'No-Fly Zone' is a Euphemism for War. We'd Be Mad to Try It
Happy days are back for the sofa strategists and beltway bombardiers. After the miseries of Iraq and Afghanistan, a Libyan no-fly zone is just the tonic they need. If you zero in from carrier A, you can take out the Tripoli air defences while carrier B zaps the mercenary bases and carrier C zooms with special forces to secure the oilfields. You might tell the Americans to go easy on Leptis Magna after what they did to Babylon. Otherwise, let rip. You can sense the potency surging through Downing Street's veins. This is how wars begin, and beginning wars is politically sexy.
Last week saw a brief but fading moment of sanity from the White House and Pentagon. Both counselled caution against trigger-happy comments from Capitol Hill and Downing Street. US defence secretary Robert Gates pointed out that no-fly-zone is euphemism for war. It requires the elimination of air defences by bombing, and total cover thereafter. Since the explicit purpose is to help rebels bring regime change to Libya, the inducement to deploy ever more force if that fails will be irresistible. Hence the caution.
We now learn that a no-fly zone is back on the menu, with added adrenaline. All the familiar phrases are heard. Nothing is "off the table", and "all options are under consideration". Should the UN fail to offer a licence, there would be a "coalition of the willing". The only requisite justification for attack is a tear-stained girl pleading over the corpse of her brother on TV, or a car-load of civilians hit by a strafing fighter, or just a mob anywhere howling for help. Nobody likes being bombed.
So far the west's response has been tempered by possible counter-productivity. It is hard to imagine anything more calculated to please Osama bin Laden and jihadists around the world than the USS Enterprise, with British tugboat in support, steaming speedily towards the Middle East. For this reason cogent Libyan rebels have been pleading for the west to stay out of their conflict and not lend credence to Gaddafi's claim that the west wants Libya's oil.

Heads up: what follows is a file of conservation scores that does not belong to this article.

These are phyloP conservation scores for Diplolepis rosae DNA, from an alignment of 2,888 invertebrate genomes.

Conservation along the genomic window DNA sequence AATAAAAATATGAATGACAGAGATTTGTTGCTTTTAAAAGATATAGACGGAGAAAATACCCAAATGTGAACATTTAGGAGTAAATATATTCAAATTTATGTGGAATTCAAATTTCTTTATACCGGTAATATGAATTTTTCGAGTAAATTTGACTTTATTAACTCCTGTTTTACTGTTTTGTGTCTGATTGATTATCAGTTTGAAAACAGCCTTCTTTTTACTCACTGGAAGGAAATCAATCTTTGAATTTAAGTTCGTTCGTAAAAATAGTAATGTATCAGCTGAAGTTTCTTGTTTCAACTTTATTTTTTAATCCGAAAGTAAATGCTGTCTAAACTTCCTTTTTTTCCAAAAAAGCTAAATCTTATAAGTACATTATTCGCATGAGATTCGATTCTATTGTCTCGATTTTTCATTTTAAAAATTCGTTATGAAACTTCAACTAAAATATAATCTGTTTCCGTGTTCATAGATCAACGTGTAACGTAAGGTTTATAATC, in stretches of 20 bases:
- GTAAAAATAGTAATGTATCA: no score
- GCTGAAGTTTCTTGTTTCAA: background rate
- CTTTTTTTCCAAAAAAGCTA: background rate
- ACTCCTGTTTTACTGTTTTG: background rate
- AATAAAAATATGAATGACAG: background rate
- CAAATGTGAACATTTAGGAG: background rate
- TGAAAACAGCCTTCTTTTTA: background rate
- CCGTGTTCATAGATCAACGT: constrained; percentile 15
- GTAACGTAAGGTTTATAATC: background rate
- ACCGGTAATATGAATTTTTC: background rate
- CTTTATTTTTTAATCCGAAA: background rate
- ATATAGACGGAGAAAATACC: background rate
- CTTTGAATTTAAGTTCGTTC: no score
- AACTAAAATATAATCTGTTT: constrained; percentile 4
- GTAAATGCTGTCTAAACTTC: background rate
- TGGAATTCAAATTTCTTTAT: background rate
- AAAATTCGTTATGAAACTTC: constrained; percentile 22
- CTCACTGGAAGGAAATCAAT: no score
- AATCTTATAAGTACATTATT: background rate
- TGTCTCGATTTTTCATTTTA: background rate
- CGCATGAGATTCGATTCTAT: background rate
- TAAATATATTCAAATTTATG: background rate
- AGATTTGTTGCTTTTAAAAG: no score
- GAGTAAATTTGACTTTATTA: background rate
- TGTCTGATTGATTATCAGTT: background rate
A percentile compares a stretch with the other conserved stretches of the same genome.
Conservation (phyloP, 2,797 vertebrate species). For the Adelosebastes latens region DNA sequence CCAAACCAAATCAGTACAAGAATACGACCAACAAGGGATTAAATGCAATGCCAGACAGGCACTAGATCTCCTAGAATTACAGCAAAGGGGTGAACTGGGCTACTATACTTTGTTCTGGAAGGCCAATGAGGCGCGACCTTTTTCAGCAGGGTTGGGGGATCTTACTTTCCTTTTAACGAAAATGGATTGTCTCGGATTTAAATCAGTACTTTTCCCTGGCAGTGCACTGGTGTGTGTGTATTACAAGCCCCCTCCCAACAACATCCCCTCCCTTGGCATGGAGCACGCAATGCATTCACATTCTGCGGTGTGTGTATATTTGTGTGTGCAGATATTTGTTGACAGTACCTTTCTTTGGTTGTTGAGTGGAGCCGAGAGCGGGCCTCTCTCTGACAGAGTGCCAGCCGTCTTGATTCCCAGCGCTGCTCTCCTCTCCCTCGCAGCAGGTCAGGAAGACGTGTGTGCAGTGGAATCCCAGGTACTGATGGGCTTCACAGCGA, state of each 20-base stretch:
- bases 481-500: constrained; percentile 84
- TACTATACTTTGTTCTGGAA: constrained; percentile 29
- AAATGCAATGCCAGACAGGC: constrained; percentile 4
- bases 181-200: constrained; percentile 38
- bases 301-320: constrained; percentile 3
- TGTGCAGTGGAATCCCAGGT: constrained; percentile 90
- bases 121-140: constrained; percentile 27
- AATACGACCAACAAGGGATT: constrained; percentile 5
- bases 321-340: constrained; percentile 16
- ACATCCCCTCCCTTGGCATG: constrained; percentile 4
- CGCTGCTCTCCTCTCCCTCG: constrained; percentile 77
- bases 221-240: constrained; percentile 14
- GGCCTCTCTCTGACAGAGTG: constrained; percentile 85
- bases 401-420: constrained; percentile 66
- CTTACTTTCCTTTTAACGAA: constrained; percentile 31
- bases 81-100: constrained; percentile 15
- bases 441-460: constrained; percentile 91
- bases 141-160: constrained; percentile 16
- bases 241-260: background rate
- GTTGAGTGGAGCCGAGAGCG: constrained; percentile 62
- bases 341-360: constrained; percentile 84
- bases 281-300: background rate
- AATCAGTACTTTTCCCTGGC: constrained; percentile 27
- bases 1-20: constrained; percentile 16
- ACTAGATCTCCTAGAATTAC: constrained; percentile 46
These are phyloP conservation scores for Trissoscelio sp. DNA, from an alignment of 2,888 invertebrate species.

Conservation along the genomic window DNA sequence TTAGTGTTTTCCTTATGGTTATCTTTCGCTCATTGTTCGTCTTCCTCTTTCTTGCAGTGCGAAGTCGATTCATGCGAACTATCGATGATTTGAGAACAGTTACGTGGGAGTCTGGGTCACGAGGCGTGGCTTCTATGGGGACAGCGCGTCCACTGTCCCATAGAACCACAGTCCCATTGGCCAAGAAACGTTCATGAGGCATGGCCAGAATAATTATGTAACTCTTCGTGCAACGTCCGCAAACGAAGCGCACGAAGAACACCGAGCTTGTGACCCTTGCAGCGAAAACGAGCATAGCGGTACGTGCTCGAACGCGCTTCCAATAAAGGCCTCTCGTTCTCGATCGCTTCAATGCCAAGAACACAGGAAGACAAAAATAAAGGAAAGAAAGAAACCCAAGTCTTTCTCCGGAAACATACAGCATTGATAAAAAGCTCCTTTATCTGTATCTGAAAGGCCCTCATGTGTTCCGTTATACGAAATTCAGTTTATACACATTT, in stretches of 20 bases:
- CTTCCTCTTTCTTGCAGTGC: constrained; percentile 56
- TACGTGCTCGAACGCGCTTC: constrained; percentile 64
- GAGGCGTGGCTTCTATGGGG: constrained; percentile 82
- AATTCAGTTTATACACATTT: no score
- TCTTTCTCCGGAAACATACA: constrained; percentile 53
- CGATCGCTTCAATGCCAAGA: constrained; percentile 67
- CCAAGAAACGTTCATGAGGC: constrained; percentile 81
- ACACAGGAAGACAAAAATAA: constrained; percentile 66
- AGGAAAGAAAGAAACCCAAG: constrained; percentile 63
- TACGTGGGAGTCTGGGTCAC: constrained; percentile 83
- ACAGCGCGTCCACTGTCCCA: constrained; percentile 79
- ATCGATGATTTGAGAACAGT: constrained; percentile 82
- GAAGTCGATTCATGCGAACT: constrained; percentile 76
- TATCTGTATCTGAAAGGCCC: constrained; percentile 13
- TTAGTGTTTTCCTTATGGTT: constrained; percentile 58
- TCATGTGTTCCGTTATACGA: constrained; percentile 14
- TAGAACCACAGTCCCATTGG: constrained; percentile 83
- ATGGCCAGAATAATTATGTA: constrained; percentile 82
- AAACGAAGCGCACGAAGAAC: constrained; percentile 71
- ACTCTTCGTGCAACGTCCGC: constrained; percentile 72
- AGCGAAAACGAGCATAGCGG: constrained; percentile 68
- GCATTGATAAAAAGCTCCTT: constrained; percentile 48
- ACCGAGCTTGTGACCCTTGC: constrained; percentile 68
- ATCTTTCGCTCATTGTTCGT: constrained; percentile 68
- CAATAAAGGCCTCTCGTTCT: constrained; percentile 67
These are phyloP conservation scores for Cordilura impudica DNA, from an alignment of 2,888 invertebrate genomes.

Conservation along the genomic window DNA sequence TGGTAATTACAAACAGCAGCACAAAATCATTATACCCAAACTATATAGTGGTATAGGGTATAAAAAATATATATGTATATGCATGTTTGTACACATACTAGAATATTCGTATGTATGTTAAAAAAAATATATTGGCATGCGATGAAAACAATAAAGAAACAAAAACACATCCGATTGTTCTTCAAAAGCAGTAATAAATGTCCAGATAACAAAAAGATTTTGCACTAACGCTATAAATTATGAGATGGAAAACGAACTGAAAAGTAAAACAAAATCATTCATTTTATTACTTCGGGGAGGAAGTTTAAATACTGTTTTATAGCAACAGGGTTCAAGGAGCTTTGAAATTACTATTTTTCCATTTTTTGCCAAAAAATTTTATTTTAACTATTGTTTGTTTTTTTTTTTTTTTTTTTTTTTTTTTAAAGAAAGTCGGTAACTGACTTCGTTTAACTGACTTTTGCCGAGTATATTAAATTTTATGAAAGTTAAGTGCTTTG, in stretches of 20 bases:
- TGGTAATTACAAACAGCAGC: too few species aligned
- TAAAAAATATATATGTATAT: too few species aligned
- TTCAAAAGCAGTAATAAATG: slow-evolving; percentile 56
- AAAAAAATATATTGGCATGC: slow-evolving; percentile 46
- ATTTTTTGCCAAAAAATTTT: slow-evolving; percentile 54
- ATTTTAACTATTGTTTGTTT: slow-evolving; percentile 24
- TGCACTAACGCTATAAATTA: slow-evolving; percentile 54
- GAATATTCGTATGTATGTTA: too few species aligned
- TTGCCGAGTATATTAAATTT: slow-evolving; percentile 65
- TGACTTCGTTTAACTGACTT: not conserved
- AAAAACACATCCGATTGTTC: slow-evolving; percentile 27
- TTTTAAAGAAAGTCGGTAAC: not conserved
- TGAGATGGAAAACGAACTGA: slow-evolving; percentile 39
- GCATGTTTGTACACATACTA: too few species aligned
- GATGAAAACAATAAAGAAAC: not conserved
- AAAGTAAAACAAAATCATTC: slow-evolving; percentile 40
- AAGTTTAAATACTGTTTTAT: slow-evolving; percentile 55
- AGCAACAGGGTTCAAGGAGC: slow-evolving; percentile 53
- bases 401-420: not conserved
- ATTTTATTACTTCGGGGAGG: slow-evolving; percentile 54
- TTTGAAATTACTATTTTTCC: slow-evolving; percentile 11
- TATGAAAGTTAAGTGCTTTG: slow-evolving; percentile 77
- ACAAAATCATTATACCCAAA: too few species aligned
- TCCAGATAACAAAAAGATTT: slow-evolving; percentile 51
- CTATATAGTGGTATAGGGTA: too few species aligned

No concept seems to carry less weight in military circles than that of counter-productivity. It is left to diplomats. If Nato knew the meaning of the word it would stop drone killings in Pashtun villages, shooting up buses, trucks and wedding parties and flattening Helmand villages. Counter-productivity appears to be a concept that gains currency only when a war is lost. The Americans in Vietnam knew massacring villages turned the rural population over to the enemy. They still did it.
While I have sympathy with William Hague in what must have seemed a low-risk covert operation that went wrong, it is odd that a specific rebel request not to put "boots on the ground" was so wilfully disregarded. We must assume that at SIS headquarters the James Bond urge simply overwhelms any consideration of counter-productivity.
Libya strategists are said to be torturing themselves over timing. Barack Obama says he "needs" Gaddafi to go, and David Cameron's position is much the same. Why this need is so pressing when, just months ago, Gaddafi was a dear ally and patron of western scholarship is a mystery. But in Cameron's statement on no-fly zones last week, Britain appeared to assert its right in international law to remove Gaddafi, as it did the Taliban and Saddam Hussein.